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Buddhism in the Modern World

A book review by Andrew May

First published in The Middle Way, August 2004

BUDDHISM IN THE MODERN WORLD: Adaptations of an Ancient Tradition, edited by Steven Heine and Charles S. Prebish, Oxford University Press, Oxford, 2003, ISBN 0 19 514697 2, pp. 287, 37.50.

Buddhism is a living religion, and as such it has to respond and adapt to the modern world. This book presents some fascinating examples of this process in action, taken from Buddhist schools and traditions flourishing in the world today. Each of the ten chapters is by an expert in the relevant field.

Not surprisingly, most of the chapters deal with Buddhism as practised in its traditional homeland of Asia. One exception to this is Varying the Vinaya by Charles Prebish, which describes how monastic rules developed in an Asian context have had to be modified to suit the realities of Western life (for example through the wearing of warmer clothing and use of vehicular transport). In a similar vein, The Making of the Western Lama by Daniel Cozort describes how Tibetan Buddhism's gruelling training curriculum has been softened up for Western consumption by movements such as the New Kadampa Tradition (NKT). In spite of this the NKT retains many arcanely Tibetan practices, including the worship of Dorje Shugden which is at the heart of the NKT's widely reported squabble with the Dalai Lama.

Even in traditional Buddhist countries, the practice of Buddhism is not immune from Western influence. An example of this is discussed by Steven Heine in Abbreviation or Aberration. This chapter focuses on the short Soto Zen text known as the Shushogi, which is extremely popular in Japan. While the Shushogi is ostensibly a distillation of traditional Soto teachings, its strong emphasis on repentance betrays a significant Christian influence. In another chapter (Transitions in the Practice and Defence of Chinese Pure Land Buddhism), Charles Jones describes another way that doctrine is subtly changing in response to the general tide of modernity. This chapter deals with Taiwanese Buddhism, and the current trend toward interpreting the "Pure Land" in terms of social change rather than an other-worldly afterlife.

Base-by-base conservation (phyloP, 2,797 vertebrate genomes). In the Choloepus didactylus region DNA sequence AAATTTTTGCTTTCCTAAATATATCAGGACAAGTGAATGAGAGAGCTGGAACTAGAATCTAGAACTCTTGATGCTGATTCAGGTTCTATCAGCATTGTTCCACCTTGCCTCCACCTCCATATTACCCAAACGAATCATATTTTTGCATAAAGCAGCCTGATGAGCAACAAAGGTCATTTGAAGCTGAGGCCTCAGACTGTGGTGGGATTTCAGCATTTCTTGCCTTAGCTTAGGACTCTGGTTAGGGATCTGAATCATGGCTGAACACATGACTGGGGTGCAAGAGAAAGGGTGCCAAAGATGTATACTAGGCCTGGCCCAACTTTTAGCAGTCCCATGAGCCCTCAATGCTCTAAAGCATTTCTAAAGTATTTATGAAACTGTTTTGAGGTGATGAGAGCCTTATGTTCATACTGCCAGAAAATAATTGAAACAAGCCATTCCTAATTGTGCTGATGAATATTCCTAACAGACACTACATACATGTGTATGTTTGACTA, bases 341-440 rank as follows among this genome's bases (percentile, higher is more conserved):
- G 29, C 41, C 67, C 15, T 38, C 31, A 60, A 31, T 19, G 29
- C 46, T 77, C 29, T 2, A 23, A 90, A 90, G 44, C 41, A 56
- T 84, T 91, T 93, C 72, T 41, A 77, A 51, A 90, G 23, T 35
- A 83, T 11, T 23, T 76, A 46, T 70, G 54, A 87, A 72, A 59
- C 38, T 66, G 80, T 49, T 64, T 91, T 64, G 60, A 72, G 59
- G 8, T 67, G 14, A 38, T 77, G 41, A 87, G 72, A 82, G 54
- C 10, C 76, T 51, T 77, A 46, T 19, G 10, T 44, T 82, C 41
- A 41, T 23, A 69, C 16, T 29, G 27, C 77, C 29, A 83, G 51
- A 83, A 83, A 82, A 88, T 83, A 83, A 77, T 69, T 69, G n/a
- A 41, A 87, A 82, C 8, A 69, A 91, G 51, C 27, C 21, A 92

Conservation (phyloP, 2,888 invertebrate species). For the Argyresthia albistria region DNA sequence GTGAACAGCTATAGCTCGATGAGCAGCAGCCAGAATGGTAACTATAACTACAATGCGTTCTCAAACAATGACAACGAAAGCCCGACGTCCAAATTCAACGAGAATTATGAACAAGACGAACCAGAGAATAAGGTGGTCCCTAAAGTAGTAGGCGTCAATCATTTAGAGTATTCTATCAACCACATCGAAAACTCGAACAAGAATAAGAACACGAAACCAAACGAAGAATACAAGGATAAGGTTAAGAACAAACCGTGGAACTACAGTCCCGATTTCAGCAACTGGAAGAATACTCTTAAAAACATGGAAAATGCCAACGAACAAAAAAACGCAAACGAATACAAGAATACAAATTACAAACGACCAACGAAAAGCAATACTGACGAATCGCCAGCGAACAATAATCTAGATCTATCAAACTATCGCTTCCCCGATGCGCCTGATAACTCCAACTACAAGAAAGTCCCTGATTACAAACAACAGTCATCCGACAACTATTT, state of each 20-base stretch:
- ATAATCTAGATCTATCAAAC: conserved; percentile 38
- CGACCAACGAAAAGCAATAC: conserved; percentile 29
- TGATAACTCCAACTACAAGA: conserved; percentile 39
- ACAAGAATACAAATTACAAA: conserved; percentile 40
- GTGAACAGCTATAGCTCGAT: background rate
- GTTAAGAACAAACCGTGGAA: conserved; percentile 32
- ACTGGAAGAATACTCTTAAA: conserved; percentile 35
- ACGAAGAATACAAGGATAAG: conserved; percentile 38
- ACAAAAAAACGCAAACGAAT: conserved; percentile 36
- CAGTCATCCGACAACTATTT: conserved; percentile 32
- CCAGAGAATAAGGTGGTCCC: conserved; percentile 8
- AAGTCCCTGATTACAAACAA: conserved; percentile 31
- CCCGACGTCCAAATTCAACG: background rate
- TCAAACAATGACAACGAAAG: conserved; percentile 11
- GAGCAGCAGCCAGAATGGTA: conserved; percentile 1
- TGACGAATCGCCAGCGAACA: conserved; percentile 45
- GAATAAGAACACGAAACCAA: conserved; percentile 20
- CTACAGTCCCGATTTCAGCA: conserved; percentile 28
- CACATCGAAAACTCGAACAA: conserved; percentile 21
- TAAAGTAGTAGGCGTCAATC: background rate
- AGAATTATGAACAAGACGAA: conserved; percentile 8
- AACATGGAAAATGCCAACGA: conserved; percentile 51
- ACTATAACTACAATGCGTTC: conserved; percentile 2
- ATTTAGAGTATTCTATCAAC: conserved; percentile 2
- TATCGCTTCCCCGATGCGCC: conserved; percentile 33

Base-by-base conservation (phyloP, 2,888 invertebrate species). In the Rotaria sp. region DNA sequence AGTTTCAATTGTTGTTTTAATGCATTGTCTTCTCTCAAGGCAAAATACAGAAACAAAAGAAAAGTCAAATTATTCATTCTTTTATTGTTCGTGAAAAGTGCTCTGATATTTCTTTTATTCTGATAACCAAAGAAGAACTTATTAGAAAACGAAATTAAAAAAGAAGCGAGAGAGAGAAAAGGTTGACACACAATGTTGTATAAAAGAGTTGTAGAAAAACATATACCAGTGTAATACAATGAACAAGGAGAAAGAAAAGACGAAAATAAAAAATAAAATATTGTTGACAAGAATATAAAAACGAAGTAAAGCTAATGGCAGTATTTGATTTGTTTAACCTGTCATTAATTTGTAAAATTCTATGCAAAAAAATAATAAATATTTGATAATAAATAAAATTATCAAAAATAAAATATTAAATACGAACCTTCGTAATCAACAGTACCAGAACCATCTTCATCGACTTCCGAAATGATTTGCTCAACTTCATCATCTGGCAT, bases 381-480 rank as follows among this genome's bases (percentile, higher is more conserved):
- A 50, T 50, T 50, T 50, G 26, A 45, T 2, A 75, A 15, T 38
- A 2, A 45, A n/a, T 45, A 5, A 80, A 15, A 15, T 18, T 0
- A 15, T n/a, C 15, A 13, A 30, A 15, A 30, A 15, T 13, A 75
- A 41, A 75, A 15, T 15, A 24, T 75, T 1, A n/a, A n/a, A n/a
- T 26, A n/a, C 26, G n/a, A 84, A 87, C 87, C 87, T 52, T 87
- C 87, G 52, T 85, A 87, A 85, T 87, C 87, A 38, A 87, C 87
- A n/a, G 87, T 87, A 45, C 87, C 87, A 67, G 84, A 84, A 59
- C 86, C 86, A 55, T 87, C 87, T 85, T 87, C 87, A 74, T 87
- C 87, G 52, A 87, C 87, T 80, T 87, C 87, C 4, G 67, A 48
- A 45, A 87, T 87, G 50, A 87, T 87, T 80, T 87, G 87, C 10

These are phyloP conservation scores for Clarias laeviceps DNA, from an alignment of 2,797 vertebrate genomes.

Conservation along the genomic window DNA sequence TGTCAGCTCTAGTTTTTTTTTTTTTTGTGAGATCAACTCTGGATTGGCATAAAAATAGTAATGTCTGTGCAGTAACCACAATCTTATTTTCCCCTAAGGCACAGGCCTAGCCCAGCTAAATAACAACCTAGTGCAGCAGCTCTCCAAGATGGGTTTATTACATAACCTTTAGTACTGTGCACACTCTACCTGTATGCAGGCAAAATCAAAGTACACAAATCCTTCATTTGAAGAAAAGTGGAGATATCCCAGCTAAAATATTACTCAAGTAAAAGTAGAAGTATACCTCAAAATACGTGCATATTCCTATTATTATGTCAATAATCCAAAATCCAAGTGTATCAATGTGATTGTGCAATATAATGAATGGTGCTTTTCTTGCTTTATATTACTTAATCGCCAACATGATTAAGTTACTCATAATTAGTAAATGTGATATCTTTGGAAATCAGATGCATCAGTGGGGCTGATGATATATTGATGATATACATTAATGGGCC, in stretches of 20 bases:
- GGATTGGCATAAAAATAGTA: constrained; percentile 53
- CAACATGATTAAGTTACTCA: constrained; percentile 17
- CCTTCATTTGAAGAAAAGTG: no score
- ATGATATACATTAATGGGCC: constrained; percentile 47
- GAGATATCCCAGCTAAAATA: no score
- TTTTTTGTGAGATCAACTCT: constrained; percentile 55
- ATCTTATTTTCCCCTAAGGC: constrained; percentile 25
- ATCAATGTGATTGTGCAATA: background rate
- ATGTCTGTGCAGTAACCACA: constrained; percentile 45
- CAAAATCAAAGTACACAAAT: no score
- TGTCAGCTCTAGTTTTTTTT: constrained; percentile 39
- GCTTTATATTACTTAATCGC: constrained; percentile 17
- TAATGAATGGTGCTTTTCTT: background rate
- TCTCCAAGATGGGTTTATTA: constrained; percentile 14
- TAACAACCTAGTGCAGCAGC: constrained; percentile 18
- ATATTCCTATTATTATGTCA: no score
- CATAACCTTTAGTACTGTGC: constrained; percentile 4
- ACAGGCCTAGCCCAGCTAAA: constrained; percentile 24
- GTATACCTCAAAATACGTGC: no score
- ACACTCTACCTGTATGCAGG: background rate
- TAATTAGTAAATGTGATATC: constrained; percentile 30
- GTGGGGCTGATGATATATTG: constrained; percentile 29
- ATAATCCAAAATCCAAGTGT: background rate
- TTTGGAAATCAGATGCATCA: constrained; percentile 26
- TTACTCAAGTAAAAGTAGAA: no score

Perhaps the most interesting (if not the most uplifting) chapters are the ones dealing with the wider social and political activities of some Buddhist groups. In "By Imperial Edict and Shogunal Decree", Jacqueline Stone describes the proselytising and sometimes overtly political ambitions of the various Nichiren sects in Japan, including the quarrel between Soka Gakkai and Nichiren Shoshu which resulted in the creation and demolition of the Sho Hondo temple in the space of 30 years. In "Liberate the Mahabodhi Temple!", Tara Doyle describes the campaign by Dalit Buddhists in India for control of the temple in Bodh Gaya, in particular the way that their militant approach has brought them into conflict both with the Hindu community and with other Buddhist groups.

Overall, this is a highly readable and enjoyable book. Although the chapters are written by academics they are far from being academic papers, and the book should be on the reading list of anyone interested in how real Buddhism works in the real world.

Copyright © 2004 Andrew May

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